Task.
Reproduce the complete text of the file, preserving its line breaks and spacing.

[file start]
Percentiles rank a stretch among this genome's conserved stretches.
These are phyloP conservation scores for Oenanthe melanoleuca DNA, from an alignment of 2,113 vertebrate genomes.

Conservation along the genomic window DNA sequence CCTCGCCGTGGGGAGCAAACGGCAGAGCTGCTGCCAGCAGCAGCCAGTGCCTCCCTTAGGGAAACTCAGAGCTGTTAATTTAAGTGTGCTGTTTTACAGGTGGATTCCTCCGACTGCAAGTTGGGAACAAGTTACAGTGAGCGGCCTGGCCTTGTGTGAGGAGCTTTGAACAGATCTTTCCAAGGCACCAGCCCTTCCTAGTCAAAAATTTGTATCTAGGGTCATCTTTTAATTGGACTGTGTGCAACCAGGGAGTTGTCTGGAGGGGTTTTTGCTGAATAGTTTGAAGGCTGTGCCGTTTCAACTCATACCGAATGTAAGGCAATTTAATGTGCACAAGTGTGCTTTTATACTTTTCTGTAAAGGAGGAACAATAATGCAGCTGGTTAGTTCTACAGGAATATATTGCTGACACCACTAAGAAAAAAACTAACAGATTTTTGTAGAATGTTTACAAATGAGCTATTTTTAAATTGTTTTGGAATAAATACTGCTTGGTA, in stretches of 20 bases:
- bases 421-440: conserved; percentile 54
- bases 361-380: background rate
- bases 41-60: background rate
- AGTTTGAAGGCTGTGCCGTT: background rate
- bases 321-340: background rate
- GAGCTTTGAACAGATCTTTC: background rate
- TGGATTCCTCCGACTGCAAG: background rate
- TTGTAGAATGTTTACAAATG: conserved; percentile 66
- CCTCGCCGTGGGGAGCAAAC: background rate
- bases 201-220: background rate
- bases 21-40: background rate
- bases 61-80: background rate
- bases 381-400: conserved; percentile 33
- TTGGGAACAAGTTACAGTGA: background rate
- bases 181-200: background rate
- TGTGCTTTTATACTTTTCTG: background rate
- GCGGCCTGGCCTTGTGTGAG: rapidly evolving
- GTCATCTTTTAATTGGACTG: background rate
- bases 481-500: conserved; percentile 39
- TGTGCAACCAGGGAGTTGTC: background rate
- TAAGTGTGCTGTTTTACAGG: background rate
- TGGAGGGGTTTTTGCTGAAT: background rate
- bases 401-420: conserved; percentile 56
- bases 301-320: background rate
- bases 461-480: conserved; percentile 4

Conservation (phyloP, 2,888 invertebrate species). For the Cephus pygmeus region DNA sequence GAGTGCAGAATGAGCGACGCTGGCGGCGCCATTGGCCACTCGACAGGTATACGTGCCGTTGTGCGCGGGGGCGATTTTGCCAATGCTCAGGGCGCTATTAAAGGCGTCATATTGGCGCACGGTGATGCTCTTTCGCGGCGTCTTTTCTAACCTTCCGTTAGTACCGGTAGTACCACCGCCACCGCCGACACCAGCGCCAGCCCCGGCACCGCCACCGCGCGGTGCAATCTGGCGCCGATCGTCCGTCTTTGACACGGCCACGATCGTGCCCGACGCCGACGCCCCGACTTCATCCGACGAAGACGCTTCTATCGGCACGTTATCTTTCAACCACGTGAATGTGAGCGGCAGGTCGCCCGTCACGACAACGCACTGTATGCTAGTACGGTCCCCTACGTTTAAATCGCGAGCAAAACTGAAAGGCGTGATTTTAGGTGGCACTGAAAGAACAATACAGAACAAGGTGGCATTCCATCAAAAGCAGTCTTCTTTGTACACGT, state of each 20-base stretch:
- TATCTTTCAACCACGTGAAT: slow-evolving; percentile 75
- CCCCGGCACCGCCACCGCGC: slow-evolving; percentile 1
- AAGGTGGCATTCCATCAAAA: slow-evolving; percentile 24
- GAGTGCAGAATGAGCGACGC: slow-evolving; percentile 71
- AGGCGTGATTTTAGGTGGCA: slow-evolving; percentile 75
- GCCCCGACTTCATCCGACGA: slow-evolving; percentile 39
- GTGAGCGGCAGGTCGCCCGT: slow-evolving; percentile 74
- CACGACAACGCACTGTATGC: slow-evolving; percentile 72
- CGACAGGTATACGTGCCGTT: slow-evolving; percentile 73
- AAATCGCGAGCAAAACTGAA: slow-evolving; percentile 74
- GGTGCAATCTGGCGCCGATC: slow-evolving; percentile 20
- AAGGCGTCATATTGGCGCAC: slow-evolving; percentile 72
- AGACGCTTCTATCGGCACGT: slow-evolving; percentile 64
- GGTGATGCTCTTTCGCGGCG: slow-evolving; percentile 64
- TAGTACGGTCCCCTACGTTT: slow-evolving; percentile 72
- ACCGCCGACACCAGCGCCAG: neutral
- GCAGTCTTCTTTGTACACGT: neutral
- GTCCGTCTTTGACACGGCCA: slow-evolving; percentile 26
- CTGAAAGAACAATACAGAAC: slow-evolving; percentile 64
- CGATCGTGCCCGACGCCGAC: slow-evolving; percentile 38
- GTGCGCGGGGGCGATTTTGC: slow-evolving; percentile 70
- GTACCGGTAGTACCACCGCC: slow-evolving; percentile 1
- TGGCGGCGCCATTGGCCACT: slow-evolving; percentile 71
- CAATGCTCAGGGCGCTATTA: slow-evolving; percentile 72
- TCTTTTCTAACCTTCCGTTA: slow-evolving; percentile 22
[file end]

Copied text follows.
Percentiles rank a stretch among this genome's conserved stretches.
These are phyloP conservation scores for Oenanthe melanoleuca DNA, from an alignment of 2,113 vertebrate genomes.

Conservation along the genomic window DNA sequence CCTCGCCGTGGGGAGCAAACGGCAGAGCTGCTGCCAGCAGCAGCCAGTGCCTCCCTTAGGGAAACTCAGAGCTGTTAATTTAAGTGTGCTGTTTTACAGGTGGATTCCTCCGACTGCAAGTTGGGAACAAGTTACAGTGAGCGGCCTGGCCTTGTGTGAGGAGCTTTGAACAGATCTTTCCAAGGCACCAGCCCTTCCTAGTCAAAAATTTGTATCTAGGGTCATCTTTTAATTGGACTGTGTGCAACCAGGGAGTTGTCTGGAGGGGTTTTTGCTGAATAGTTTGAAGGCTGTGCCGTTTCAACTCATACCGAATGTAAGGCAATTTAATGTGCACAAGTGTGCTTTTATACTTTTCTGTAAAGGAGGAACAATAATGCAGCTGGTTAGTTCTACAGGAATATATTGCTGACACCACTAAGAAAAAAACTAACAGATTTTTGTAGAATGTTTACAAATGAGCTATTTTTAAATTGTTTTGGAATAAATACTGCTTGGTA, in stretches of 20 bases:
- bases 421-440: conserved; percentile 54
- bases 361-380: background rate
- bases 41-60: background rate
- AGTTTGAAGGCTGTGCCGTT: background rate
- bases 321-340: background rate
- GAGCTTTGAACAGATCTTTC: background rate
- TGGATTCCTCCGACTGCAAG: background rate
- TTGTAGAATGTTTACAAATG: conserved; percentile 66
- CCTCGCCGTGGGGAGCAAAC: background rate
- bases 201-220: background rate
- bases 21-40: background rate
- bases 61-80: background rate
- bases 381-400: conserved; percentile 33
- TTGGGAACAAGTTACAGTGA: background rate
- bases 181-200: background rate
- TGTGCTTTTATACTTTTCTG: background rate
- GCGGCCTGGCCTTGTGTGAG: rapidly evolving
- GTCATCTTTTAATTGGACTG: background rate
- bases 481-500: conserved; percentile 39
- TGTGCAACCAGGGAGTTGTC: background rate
- TAAGTGTGCTGTTTTACAGG: background rate
- TGGAGGGGTTTTTGCTGAAT: background rate
- bases 401-420: conserved; percentile 56
- bases 301-320: background rate
- bases 461-480: conserved; percentile 4

Conservation (phyloP, 2,888 invertebrate species). For the Cephus pygmeus region DNA sequence GAGTGCAGAATGAGCGACGCTGGCGGCGCCATTGGCCACTCGACAGGTATACGTGCCGTTGTGCGCGGGGGCGATTTTGCCAATGCTCAGGGCGCTATTAAAGGCGTCATATTGGCGCACGGTGATGCTCTTTCGCGGCGTCTTTTCTAACCTTCCGTTAGTACCGGTAGTACCACCGCCACCGCCGACACCAGCGCCAGCCCCGGCACCGCCACCGCGCGGTGCAATCTGGCGCCGATCGTCCGTCTTTGACACGGCCACGATCGTGCCCGACGCCGACGCCCCGACTTCATCCGACGAAGACGCTTCTATCGGCACGTTATCTTTCAACCACGTGAATGTGAGCGGCAGGTCGCCCGTCACGACAACGCACTGTATGCTAGTACGGTCCCCTACGTTTAAATCGCGAGCAAAACTGAAAGGCGTGATTTTAGGTGGCACTGAAAGAACAATACAGAACAAGGTGGCATTCCATCAAAAGCAGTCTTCTTTGTACACGT, state of each 20-base stretch:
- TATCTTTCAACCACGTGAAT: slow-evolving; percentile 75
- CCCCGGCACCGCCACCGCGC: slow-evolving; percentile 1
- AAGGTGGCATTCCATCAAAA: slow-evolving; percentile 24
- GAGTGCAGAATGAGCGACGC: slow-evolving; percentile 71
- AGGCGTGATTTTAGGTGGCA: slow-evolving; percentile 75
- GCCCCGACTTCATCCGACGA: slow-evolving; percentile 39
- GTGAGCGGCAGGTCGCCCGT: slow-evolving; percentile 74
- CACGACAACGCACTGTATGC: slow-evolving; percentile 72
- CGACAGGTATACGTGCCGTT: slow-evolving; percentile 73
- AAATCGCGAGCAAAACTGAA: slow-evolving; percentile 74
- GGTGCAATCTGGCGCCGATC: slow-evolving; percentile 20
- AAGGCGTCATATTGGCGCAC: slow-evolving; percentile 72
- AGACGCTTCTATCGGCACGT: slow-evolving; percentile 64
- GGTGATGCTCTTTCGCGGCG: slow-evolving; percentile 64
- TAGTACGGTCCCCTACGTTT: slow-evolving; percentile 72
- ACCGCCGACACCAGCGCCAG: neutral
- GCAGTCTTCTTTGTACACGT: neutral
- GTCCGTCTTTGACACGGCCA: slow-evolving; percentile 26
- CTGAAAGAACAATACAGAAC: slow-evolving; percentile 64
- CGATCGTGCCCGACGCCGAC: slow-evolving; percentile 38
- GTGCGCGGGGGCGATTTTGC: slow-evolving; percentile 70
- GTACCGGTAGTACCACCGCC: slow-evolving; percentile 1
- TGGCGGCGCCATTGGCCACT: slow-evolving; percentile 71
- CAATGCTCAGGGCGCTATTA: slow-evolving; percentile 72
- TCTTTTCTAACCTTCCGTTA: slow-evolving; percentile 22